Tuesday, December 10, 2013

Mayor Going Out with a Boom - a Building Boom

The Bloomberg administration has been pushing through billions of dollars worth of new construction projects in its waning days, trying to solidify the mayor’s claim to having transformed the face of New York City and lock in plans before Bill de Blasio takes over January 1st. This week the city gave thumbs up to three massive residential development projects in Brooklyn, totaling nearly 9,000 apartments.

The City Council voted to green light a 20-acre, 10-tower "mini-neighborhood" on the Greenpoint waterfront, proposed by Park Tower Group.

The Greenpoint Landing project will add 5,500-units of new housing on the borough’s northernmost tip.

In an agreement, the developer will donate $5.5 million for the Newtown Barge Park, and agree that 431 of the 1,400 affordable units projected will be permanently affordable.

In exchange, the developer also received approval for construction of a 640-seat public school and permission to build a mix of affordable and market-rate housing on a parcel of city-owned land it will now control.

[See ElectricWeb | Blogger, Nov 7, 2013]
[See ElectricWeb | Blogger, Dec 28, 2012]

Meanwhile, the Council also signed off on the rezoning of the old Rheingold Brewery site in Bushwick, which Read Property Group aims to convert to a 10-building mixed-use complex boasting nearly 1,000 apartments.

The brewery redevelopment will create about 900 market-rate apartments, and 265 permanently affordable units.

The project will also include 54,200 square feet of ground-floor retail space and 504 parking spaces on a five-block area near the corner of Flushing and Evergreen avenues.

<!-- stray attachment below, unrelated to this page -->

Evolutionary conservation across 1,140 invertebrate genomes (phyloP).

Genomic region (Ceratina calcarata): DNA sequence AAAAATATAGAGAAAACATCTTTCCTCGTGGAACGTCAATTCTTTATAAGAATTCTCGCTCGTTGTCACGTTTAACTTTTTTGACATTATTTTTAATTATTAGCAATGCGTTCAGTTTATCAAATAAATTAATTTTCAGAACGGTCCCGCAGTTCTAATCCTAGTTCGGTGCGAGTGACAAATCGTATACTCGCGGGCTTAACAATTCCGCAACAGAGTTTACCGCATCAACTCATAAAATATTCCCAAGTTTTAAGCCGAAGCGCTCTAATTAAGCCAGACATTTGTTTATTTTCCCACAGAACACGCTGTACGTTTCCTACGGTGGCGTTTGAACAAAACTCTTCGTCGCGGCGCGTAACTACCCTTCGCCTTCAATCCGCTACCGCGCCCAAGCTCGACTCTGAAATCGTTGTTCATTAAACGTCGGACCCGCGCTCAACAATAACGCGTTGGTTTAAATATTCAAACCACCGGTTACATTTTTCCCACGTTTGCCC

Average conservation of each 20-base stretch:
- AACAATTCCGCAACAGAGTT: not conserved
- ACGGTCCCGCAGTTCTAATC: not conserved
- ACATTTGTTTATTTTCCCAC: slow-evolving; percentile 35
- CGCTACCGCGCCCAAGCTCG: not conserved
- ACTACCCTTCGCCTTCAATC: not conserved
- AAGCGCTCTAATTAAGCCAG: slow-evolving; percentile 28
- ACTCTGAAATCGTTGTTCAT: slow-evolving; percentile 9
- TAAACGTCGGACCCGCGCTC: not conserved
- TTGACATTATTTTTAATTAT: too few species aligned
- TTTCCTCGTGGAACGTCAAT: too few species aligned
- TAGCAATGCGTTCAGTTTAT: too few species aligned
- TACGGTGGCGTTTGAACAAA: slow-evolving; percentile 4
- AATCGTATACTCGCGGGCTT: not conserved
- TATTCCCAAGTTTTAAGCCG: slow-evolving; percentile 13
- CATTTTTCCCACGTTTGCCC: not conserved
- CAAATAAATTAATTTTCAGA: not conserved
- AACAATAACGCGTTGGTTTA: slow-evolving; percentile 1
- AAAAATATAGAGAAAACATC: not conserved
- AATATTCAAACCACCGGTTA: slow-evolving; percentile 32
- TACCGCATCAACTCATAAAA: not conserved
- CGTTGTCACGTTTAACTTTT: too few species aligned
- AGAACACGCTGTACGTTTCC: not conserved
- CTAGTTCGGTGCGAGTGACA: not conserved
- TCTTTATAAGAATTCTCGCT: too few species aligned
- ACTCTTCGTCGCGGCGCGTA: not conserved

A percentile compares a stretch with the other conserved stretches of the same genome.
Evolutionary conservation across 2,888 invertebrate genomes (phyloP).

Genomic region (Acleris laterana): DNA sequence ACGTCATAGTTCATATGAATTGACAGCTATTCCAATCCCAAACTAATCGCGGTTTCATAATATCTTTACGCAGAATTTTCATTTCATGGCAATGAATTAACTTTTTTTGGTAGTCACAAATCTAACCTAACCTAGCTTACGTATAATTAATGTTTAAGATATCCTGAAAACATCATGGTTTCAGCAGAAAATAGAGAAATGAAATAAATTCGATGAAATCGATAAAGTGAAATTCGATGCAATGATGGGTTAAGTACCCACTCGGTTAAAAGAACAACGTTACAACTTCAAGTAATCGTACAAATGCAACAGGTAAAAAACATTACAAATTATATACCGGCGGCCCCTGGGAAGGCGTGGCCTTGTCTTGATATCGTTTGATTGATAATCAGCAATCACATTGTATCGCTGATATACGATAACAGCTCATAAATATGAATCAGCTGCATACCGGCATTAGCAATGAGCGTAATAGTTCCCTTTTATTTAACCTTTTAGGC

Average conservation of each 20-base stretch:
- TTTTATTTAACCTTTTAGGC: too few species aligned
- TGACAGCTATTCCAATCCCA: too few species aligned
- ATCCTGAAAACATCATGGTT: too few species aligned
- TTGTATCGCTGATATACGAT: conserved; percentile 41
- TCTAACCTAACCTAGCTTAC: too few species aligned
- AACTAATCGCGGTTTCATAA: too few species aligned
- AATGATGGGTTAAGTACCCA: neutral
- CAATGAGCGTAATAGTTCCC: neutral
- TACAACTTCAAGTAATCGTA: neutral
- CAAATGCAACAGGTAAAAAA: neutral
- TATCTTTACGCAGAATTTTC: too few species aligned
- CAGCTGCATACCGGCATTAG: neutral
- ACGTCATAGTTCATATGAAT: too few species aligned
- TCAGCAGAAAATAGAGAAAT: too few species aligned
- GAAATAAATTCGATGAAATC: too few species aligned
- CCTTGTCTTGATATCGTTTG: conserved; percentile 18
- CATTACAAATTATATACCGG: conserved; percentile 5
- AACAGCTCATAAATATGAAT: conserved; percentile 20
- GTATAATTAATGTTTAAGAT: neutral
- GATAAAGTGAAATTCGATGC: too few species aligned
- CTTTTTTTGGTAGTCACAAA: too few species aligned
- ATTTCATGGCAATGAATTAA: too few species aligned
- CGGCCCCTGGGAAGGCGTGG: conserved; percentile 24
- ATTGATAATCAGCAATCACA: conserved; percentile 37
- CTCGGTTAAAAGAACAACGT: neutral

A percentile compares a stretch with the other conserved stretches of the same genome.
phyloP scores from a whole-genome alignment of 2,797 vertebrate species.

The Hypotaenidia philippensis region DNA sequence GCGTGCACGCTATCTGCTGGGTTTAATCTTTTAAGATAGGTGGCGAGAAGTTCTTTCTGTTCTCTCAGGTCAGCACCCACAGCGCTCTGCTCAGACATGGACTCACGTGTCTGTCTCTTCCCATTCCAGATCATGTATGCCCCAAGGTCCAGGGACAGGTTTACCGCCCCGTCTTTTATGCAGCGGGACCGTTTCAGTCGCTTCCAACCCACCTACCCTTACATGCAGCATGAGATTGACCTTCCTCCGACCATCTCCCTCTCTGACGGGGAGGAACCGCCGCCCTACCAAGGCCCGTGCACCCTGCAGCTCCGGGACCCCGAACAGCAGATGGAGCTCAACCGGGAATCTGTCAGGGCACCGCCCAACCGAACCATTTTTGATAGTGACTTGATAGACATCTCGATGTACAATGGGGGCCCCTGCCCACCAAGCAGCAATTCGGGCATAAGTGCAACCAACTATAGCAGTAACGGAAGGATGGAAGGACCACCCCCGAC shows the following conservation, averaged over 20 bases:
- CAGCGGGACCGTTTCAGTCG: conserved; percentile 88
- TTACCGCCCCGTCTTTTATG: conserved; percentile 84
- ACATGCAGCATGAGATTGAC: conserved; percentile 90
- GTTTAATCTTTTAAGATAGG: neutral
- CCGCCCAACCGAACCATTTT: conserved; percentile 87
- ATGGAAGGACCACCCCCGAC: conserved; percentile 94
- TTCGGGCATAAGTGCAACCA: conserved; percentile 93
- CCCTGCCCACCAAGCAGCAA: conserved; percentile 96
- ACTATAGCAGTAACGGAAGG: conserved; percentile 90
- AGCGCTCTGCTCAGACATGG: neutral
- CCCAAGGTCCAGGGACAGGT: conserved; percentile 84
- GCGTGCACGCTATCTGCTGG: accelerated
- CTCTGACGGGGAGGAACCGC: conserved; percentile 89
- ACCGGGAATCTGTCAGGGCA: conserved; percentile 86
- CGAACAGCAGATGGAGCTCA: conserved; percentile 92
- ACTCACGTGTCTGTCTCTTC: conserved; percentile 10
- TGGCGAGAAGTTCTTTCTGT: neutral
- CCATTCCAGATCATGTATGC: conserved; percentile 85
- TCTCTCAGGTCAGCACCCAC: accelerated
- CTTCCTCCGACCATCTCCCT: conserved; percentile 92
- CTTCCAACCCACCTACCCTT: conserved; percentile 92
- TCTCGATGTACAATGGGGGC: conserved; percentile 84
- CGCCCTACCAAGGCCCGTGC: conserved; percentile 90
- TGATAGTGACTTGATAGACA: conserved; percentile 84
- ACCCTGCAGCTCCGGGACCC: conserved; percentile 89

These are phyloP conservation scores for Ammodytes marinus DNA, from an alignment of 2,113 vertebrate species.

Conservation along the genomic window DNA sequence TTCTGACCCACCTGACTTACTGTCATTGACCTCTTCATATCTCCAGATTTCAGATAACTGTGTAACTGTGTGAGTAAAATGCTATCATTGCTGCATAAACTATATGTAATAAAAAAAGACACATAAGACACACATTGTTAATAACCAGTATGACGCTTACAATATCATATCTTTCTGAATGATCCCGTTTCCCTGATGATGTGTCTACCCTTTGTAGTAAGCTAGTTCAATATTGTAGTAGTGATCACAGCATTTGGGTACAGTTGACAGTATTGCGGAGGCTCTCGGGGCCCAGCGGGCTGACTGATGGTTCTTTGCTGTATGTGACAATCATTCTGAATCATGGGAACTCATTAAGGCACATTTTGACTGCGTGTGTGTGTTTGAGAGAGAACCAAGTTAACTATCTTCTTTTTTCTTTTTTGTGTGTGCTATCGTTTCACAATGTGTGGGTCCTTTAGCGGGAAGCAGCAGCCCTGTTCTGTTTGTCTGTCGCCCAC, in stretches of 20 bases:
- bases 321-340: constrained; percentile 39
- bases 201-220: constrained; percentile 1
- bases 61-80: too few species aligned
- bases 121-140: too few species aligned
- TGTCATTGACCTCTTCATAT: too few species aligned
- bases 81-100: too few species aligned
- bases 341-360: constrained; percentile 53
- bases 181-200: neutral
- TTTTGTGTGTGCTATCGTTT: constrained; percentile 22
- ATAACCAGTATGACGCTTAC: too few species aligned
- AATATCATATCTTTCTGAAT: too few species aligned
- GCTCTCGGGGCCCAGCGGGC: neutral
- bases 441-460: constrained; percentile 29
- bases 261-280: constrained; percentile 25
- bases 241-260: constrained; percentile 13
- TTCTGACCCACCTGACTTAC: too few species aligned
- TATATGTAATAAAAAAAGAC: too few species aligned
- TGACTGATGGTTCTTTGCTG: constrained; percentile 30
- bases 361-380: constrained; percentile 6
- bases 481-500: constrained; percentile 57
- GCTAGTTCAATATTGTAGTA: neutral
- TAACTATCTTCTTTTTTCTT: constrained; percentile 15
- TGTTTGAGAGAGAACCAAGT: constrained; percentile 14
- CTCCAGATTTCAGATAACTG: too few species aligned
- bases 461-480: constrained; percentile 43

Another winner was Two Trees Management's redevelopment of the Domino Sugar refinery.

Community Board 1 passed a resolution approving the project with conditions. That decision came despite the board’s history of rejecting large development projects.

Two Trees' current plan would bring about 2,200 apartments, including 660 affordable units, to the Williamsburg waterfront.

The developer's $1.5 billion-dollar vision for the Williamsburg site calls  for massively tall and architecturally bold skyscrapers that would redefine Brooklyn’s skyline.

The iconic landmark of Brooklyn’s industrial past will be the centerpiece of an 11-acre mega project, creating a new neighborhood with 2,284 apartments, a public school and 630,000 sq ft of offices.

[See ElectricWeb | Blogger, Mar 4, 2013]
[See ElectricWeb | Blogger, Jan 18, 2013]

Construction is expected to begin early next year, bringing 3,500 jobs to the area.

The Domino site is possibly the most prominent piece of real estate in Brooklyn. It sits at the dead center of the Manhattan facing waterfront, and it is what drivers on the FDR Drive see. This has the opportunity to be what new Brooklyn says to the world.

Visit Our Sponsors

Page Views
Since October 1, 2011